The objective point of the campaign had now been reached.
With nine thousand men General Smith
crossed the Cumberland mountains
in the face of a superior force, and over roads considered impracticable for artillery and wagons.
Finding that the Federal General
, would not come out from his impregnable position at Cumberland Gap
, with less than six thousand of his command, he boldly advanced into the heart of Kentucky
by difficult roads, through a hostile population, and a country destitute of supplies and almost destitute of water.
he engaged the enemy, nearly double his own numbers, and defeated and destroyed his army, capturing five thousand three hundred prisoners, nine cannon, nearly ten thousand stand of small arms, and numbers of wagons and mules, and munitions of all kinds.
Then pressing rapidly forward, he drove him to the Ohio river
, and seized and occupied his chief depot, Lexington
, the second city in Kentucky
, and the metropolis of the most populous and productive portion of the State
More than this, it was General Smith
's success which forced Buell
to evacuate his strong positions in Tennessee
and fall back upon Nashville
, thus enabling General Bragg
, by rapid marches, to get between him and Louisville
, and compel him to give battle in the open field with a retreating army.
Thus in the enormous fruits by which success was followed, as well as in conception and execution, is this campaign entitled to rank among the really brilliant campaigns of modern war. Let but General Bragg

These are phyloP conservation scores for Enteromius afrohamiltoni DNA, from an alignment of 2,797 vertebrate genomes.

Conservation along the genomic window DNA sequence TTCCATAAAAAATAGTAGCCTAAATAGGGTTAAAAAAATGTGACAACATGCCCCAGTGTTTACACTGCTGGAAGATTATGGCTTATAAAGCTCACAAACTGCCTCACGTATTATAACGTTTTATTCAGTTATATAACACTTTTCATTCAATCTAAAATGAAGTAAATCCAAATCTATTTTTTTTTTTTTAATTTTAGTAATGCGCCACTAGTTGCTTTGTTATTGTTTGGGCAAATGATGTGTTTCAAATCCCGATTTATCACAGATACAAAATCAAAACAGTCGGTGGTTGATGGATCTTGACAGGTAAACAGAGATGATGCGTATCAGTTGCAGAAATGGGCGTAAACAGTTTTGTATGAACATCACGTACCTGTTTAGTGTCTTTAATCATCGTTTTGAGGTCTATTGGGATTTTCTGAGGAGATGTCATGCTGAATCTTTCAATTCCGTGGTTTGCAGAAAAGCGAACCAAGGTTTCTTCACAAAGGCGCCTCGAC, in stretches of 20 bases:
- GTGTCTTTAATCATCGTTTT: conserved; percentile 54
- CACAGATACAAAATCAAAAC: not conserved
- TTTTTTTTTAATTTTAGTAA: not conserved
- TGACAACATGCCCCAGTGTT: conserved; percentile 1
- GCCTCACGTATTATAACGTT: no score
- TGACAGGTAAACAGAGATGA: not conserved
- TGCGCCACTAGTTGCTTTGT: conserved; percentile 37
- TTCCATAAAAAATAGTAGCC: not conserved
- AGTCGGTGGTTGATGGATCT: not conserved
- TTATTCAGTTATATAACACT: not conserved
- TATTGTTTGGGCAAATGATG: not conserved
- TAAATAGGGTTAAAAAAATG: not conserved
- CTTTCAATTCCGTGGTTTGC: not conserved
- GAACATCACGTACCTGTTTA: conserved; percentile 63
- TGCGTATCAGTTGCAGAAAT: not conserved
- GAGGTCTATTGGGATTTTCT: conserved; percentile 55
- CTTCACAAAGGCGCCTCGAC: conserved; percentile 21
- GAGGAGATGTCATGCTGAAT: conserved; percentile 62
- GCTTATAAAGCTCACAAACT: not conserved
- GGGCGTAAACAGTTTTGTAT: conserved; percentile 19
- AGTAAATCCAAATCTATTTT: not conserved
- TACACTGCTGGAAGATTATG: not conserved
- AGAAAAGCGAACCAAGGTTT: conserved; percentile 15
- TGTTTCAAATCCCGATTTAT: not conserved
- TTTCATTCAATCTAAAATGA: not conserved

accomplish, as there is good prospect of his doing, the overthrow of Buell
's army, and Kentucky
is secured — Grant
must evacuate North Mississippi
and come to the defence of the line of the Ohio
, while Van Dorn
, crossing with his army into Arkansas
, might soon be able, with the assistance of the troops already there, to drive the Federals
, and reoccupy every inch of Southern territory.
If the accomplishment of all this was not looked forward to with entire confidence, it was, at least, regarded as possible, and even probable.
How these brilliant prospects faded away and came to nought, how these promises of the future finally sunk in gloom and disaster, it is now my province to show; and this I trust to do by a circumstantial narration of events — censuring no one, but allowing the blame, if there be any, to rest wherever the inexorable logic of facts may justly place it.
When we entered Lexington
, General Smith
's campaign, as originally conceived, was accomplished.
All that was at first intended had been achieved, more easily, more fully, and with more complete success than